Cultural Interpenetration: Nigerian Films Screened in Paris Part 7

Nollywood France

Phone Swap by Kunle Afolayan

Kunle Afolyan, a Nigerian filmmaker acknowledged when I interviewed him in Paris that his “objective has been to maintain the African culture and mainly to use his films to document and present who we are.” According to him, “Nigeria is such a complex country where you have more than 200 dialects and every of these tribes have their ways of communication. I realize this originality when you maintain your original language in film presentation, and sometimes when you even giggle in the indigenous way, people laugh because they feel your originality in it. This is what happened during the screening of my film: Phone Swap here in Paris. I don’t even think I will make my films only in English. It’s not because the actors cannot speak English, not because I do not understand English, it’s just not original and it does reveal who we are. And this has worked for me. I have done three major films and they are all multilingual and people really loved it, be it in France and other European countries. You feel good when you see people reacting to indigenous films”.
The case of “originality” is apparent in Kunle Afolayan’s perspective and method of making films for all audiences which underpins much of the discussion around the reception of films in Nigerian languages. Kunle Afolayan, as a filmmaker added that “the originality factor” helped his marketing in Nigeria and abroad.

“Taxi Driver, Oko Ashawo,” a film by Daniel Oriahi

So far, we have seen the contradicting views of some Nigerian filmmakers who came to France to promote their films in English and indigenous languages. Daniel Oriaha was one of them. His film “Taxi Driver, Oko Ashawo” was shot in Yoruba language and screened in Paris.

How does his own experience fit with that of Kunle Afolayan?

“Taxi Driver, Oko Ashawo” is a slang used in Lagos which means “husband of prostitutes” because they tend to convey prostitutes from one point to another around the city. And most of them eventually have some kind of relationship with the prostitutes. In my conversation with him during the Nollywood Week Paris film festival where the film was screened for both French and the Diaspora audience, Daniel Oriaha concludes that: “I wanted to make a film that was commercially viable. The film is about a taxi driver who goes around Lagos at night, picking up people and falls in love with a prostitute. It then boils down to a funny, quaky scenario after the other” The film got a very good reception in Paris irrespective of the fact that it wasn’t in English language. Daniel Oriahi tells why the Parisian audience enjoyed his film, “I made the film in Yoruba language because I wanted to be truthful to those characters: the Yoruba drivers – driving at night, they don’t really speak English. They speak pidgin or Yoruba. I want to make it indigenous. I equally did the subtitling in Pidgin English”. But in Paris, some scenes in the film were subtitled while the characters remained with their native background and language. Still, the audience understood what was going on in the film. The one thing common between the two Nigerian filmmaker is the “originality” of their indigenous films thereby taking the risk to show them to an international audience.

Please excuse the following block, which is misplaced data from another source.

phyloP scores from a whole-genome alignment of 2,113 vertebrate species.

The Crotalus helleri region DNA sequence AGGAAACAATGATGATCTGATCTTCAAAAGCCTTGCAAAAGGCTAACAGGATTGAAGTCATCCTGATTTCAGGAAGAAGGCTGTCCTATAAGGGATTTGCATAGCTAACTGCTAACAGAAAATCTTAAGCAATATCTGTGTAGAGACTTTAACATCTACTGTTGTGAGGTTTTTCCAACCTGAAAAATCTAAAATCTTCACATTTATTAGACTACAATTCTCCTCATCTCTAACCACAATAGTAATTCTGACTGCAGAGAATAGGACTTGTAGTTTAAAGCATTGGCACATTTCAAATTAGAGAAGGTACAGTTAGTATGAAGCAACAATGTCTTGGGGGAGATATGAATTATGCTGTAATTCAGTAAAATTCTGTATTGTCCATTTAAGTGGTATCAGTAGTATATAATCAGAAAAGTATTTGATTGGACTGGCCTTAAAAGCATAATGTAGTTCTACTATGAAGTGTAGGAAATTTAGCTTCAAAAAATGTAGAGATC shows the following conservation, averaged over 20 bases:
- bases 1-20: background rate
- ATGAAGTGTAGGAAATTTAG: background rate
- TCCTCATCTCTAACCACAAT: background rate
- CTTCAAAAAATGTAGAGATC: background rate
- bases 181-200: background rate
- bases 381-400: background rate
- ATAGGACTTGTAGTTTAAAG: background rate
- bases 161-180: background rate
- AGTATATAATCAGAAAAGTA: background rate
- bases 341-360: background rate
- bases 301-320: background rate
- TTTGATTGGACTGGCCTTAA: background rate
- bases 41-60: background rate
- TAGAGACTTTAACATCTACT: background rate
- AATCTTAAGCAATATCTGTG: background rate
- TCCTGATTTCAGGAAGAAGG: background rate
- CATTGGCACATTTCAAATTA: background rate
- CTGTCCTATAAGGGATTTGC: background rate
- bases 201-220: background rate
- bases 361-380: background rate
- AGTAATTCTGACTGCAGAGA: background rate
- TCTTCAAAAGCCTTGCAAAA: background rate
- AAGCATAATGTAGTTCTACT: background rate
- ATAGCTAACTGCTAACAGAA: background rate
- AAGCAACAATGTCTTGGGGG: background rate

Is language a barrier to the reception of Nigerian films in France?

As much as Nigerian filmmakers will continue to create characters that are so smart and so good at what they are doing in a given environment, and other characters that can change things in their communities, language as a barrier will be inexistent for the French viewer and Diaspora audience in France. When I was a child, I watched Indian films without understanding the Indian language but I did enjoy them. Does language matter then?
In fact, in my capacity as a Nollywood radio host, researcher and analyst, I have conducted interviews on different topics with regard to how Nigerian indigenous films are making gradual inroads in France. It can be argued that how the characters drive their emotional and physical journey in a film is key. That’s the universal language that breaks cultural barriers and put the stakes high to grip the audience.

Articles written by Cyprian Josson

References:
Nollywood Radio France archives, created by Cyprian Josson
Nollywood: The Billion Dollars Money Zone, written by Cyprian Josson (2016)
Nollywood Croissance Magazine, an online magazine created by Cyprian Josson
Nigerian Cultural Week magazine

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